I don’t consider myself an unsympathetic person; however, I do believe that most of the time people should suffer the consequences of their own behavior. I may be a minority in that belief if the following story is any indication of current thinking.
Today Charleston’s Post and Courier posted a story about how the new requirement for identification in order to vote in South Carolina may disenfranchise some voters. The example they cite is Everett Garlington, a resident of West Ashley. Mr. Garlington has a problem that will prevent him from voting under the new law. He lost his driver’s license. He could get a replacement, but because he owes $160 to the Department of Motor Vehicles because of turning in license plates late, he can’t afford to get a new license.
The article goes on to explain that requiring voters to identify themselves is discriminatory, etc.–the usual arguments. Those protesting the requirement for identification compare this requirement to activities of the KKK and other racist groups.
The article reports:
“Representatives from several opposition groups said Monday their immediate goal is to petition U.S. Attorney General Eric Holder to strike down the law as a violation of the Voting Rights Act.”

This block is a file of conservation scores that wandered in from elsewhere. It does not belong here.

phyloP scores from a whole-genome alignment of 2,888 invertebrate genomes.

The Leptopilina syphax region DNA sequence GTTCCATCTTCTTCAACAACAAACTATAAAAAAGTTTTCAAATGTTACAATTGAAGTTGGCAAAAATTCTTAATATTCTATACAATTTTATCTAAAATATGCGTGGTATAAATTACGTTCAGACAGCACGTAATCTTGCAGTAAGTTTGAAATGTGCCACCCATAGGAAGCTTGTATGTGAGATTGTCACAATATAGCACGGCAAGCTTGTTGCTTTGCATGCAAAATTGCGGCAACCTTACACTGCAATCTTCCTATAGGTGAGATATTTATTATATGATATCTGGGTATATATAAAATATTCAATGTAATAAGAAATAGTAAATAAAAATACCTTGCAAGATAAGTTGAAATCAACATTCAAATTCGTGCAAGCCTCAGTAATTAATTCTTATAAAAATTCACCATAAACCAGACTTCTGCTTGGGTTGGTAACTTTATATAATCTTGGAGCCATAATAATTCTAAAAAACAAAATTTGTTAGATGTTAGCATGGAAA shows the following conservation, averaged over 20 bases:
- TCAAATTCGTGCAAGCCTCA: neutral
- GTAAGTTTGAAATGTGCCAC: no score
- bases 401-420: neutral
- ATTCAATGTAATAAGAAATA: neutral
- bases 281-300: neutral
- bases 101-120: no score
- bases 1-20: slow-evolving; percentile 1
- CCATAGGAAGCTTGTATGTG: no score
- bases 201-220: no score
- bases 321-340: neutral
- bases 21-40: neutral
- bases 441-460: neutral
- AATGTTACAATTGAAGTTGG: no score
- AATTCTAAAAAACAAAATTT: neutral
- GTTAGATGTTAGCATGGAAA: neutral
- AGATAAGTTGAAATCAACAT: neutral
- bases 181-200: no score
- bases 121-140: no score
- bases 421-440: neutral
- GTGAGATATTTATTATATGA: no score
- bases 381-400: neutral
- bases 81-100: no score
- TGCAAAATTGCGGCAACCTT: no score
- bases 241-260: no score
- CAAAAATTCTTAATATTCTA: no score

Now stop and think a minute. There are a few obvious questions I would like to ask at this point. If Mr. Garlington is still driving, is he breaking the law? If he pays the fine that he incurred, he gets his license back, and the problem is solved. The problem is not the law–it is the fact that Mr. Garlington owes a fine he has not paid. If he did not have a license, he would be eligible for a free identification card, and he would be able to vote. We live in a country where identification is needed to do certain things–buy cigarettes and alcohol, board an airplane, buy certain cough or allergy medication, etc. Would the writer of this article have us believe that the majority of poor residents in South Carolina do not smoke, drink, buy cough medicine or fly airplanes? Seems a bit of a stretch to me.